87, 89, 91 – 93. To many people, this just seems like a series of numbers. However, to those who fill the tanks of their cars constantly, these numbers have become very familiar. Car owners still wonder to this day what exactly these numbers mean, and why there are different types of gasoline for different types of vehicles. Lucky for you, this is the perfect place to clear up all the confusion behind these four numbers, known as different octanes.
Octane is how much compression the fuel can withstand before combusting. This rating is a measure of the fuel’s ability to avoid knock. Knock occurs when the fuel is prematurely ignited in the engine’s cylinder, which degrades efficiency and can cause damage to the engine. Most gas stations offer 3 octane grades, 87 (regular), 89 (mid-grade) and 91-93 (premium). The higher the octane number, the more resistant the gasoline mixture is to knock.
The use of higher-octane fuels also enables higher compression ratios, turbocharging, and downsizing/down speeding, which all contribute to engine performance. The higher-octane numbers also contribute to higher prices. Now, you as a customer may wonder why you’re paying more for higher octanes if your vehicle could function just fine on lower octanes. Read on to find out why!
- 87: regular gasoline that works best for most vehicles. This octane of gas tends to cost 15-20 cents less than premium, ranging from $1.80 – $2.50 gallon. Myths have circulated that stated higher octane gas gives your vehicle many benefits, including better mileage, faster top speeds or better performance overall. However, these are just myths, and in fact, there is no need to fill your tank with any octane higher than 87 unless specifically instructed to. The only reason you may have to switch over to a higher octane is if your engine knocks when you use the recommended fuel.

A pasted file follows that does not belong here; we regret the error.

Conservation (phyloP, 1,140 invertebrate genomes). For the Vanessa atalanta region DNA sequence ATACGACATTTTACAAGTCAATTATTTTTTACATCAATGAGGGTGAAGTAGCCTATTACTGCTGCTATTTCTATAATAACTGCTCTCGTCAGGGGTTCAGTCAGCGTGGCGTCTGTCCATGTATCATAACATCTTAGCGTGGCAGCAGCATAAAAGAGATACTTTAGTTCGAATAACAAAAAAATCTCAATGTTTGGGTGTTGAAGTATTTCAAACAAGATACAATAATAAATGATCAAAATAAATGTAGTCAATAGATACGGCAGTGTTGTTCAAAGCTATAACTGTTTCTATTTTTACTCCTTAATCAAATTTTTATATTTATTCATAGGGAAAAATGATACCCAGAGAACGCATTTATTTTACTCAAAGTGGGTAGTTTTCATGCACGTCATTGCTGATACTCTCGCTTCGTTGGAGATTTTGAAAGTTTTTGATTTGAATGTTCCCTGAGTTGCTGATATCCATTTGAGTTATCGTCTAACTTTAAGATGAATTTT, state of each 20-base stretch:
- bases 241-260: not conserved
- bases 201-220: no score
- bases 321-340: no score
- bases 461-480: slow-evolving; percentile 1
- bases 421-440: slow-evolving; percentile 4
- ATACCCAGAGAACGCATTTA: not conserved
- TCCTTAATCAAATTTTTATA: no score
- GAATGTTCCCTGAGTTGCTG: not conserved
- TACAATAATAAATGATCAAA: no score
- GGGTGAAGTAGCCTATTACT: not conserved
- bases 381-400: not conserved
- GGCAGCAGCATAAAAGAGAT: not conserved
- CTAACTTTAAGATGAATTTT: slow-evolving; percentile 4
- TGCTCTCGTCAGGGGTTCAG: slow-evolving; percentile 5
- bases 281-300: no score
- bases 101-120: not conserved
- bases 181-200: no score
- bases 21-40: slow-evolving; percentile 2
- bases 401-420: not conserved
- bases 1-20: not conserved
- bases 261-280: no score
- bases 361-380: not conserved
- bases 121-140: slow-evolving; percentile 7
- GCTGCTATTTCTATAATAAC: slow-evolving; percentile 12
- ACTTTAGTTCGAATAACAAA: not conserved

- 89: mid-grade gasoline that is a mix of premium and regular gas (first appeared in 1995). Medium octane gas usually is around $2.50 per gallon. This octane of gas can be used in vehicles of all sorts. If your car’s engine starts to knock while using regular grade gas, it’s wise to consider upgrading to mid-grade gasoline. It’s main purpose is so that car owners have another option besides regular fuel that is not quite as expensive as premium.
- 91-93: premium gasoline that is used in luxury and sports cars. All of the super cars that are out on the streets use 91-93 octane gas. This is due to the fact that engines with high compression ratios or turbochargers often require high octane fuel found in premium gas for optimal performance and fuel efficiency. The average premium gas price hovers at around $2.80 per gallon. The higher octane enables premium gas with greater resistance to early ignition, which preserves the state of the engine. It also causes less knocking. But all the benefits come with a price.
Even with the right gasoline if you still experience knocking, we strongly recommend getting your checked. As it might be time for you to replace the spark plug.
A professional will be able to determine the right cause and ensure your car gets the care it needs.